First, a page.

The two have other ideas for collaboration, including pitching the cause to area businesses, including Workforce Connections, Southern Nevada’s local workforce development board, which supports paid internships. San Miguel has 24 laying hens whose eggs are given to the needy; Vegas Roots has six chickens but (as Collins figures and Brooks agrees) it could have more, once the farm has a bigger hen house and chicken coop. Members of the student nurses association, which includes University of Nevada, Las Vegas; College of Southern Nevada; and Nevada State College, are planning a competitive fundraising event this fall to raise money to build a chicken coop and purchase 24 hens. The winning nursing school will name the hens, and the chicken coop will be painted the school’s colors.
“Debra and Linda’s efforts will be huge in giving us the support needed to generate funding for the garden programs,” says executive director Brooks. “Their efforts provide another opportunity to give a voice to low-income community concerns and why the Veggie Buck Truck is so valuable to our communities.” (Brooks’ own outreach efforts earned a grant of $25,000 for the Veggie Buck Truck from the Federal Home Loan Bank of San Francisco.)
In talking with each other, the ideas percolate between Collins and Paulic, then those ideas grow like weeds, reaching even more nurses who are interested in knowing more about the Action Coalition. They’ve been as much inspired by Brooks as she is grateful for their support.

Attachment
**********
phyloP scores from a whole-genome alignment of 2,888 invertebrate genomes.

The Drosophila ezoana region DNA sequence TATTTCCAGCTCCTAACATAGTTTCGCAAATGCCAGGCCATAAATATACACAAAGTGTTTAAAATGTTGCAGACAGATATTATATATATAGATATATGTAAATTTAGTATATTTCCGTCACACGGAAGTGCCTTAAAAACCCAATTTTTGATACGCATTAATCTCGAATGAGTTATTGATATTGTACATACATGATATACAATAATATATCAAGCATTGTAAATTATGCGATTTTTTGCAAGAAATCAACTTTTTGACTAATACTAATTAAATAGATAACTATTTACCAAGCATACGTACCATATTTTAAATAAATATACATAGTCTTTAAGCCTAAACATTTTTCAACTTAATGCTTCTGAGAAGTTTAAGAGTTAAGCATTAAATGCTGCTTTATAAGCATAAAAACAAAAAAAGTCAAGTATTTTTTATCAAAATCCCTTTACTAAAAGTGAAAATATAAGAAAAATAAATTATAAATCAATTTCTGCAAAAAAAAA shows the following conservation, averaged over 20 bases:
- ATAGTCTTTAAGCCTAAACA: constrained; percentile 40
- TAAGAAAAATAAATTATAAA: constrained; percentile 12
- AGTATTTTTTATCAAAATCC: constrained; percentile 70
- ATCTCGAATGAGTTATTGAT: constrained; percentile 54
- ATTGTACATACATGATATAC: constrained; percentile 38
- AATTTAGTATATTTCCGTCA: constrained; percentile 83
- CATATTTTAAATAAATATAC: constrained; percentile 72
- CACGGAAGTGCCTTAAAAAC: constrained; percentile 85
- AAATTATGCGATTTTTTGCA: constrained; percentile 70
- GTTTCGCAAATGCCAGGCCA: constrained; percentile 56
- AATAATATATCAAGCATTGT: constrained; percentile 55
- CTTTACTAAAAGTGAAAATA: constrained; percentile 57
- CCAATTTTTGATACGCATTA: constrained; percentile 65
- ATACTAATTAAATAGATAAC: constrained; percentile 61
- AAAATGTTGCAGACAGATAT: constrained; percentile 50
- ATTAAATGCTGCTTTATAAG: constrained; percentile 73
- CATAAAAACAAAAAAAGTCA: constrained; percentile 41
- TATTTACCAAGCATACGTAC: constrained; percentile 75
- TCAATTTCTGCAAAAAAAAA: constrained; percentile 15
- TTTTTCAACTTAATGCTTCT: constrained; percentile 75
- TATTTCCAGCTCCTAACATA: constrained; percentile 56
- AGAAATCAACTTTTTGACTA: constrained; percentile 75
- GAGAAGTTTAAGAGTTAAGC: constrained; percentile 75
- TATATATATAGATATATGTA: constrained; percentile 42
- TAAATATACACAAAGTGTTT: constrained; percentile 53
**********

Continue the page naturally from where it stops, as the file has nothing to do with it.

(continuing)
Ultimately the collaboration benefits Vegas Roots, and those it serves. Brooks says: “We will be better poised to address the desperate needs of bringing healthier food choices,” choices Brooks knows can at least minimize the illnesses prevalent in the community—or, better, “reverse diseases such as diabetes, high blood pressure, stroke and heart attacks, common in not only low-income communities, but our communities at large.”
As Paulic says, “Nurses are the most trusted profession. Who can do this if we cannot?”
Top photo: As executive director, Rosalind Brooks is the driving force for Vegas Roots, raising funds as well as vegetables for the nonprofit she started in 2010.
Middle photo: Delvonta Merryweather, a staff member paid by the Nevada Partners workforce development program, at the Vegas Roots Buck Truck, a farmers market on wheels that delivers fresh-grown food around the neighborhood. To the right is volunteer Brandi Madison.
Bottom photo: Student nurses will hold a fundraiser to build a larger coop so that Roots can be home for more egg-laying chickens.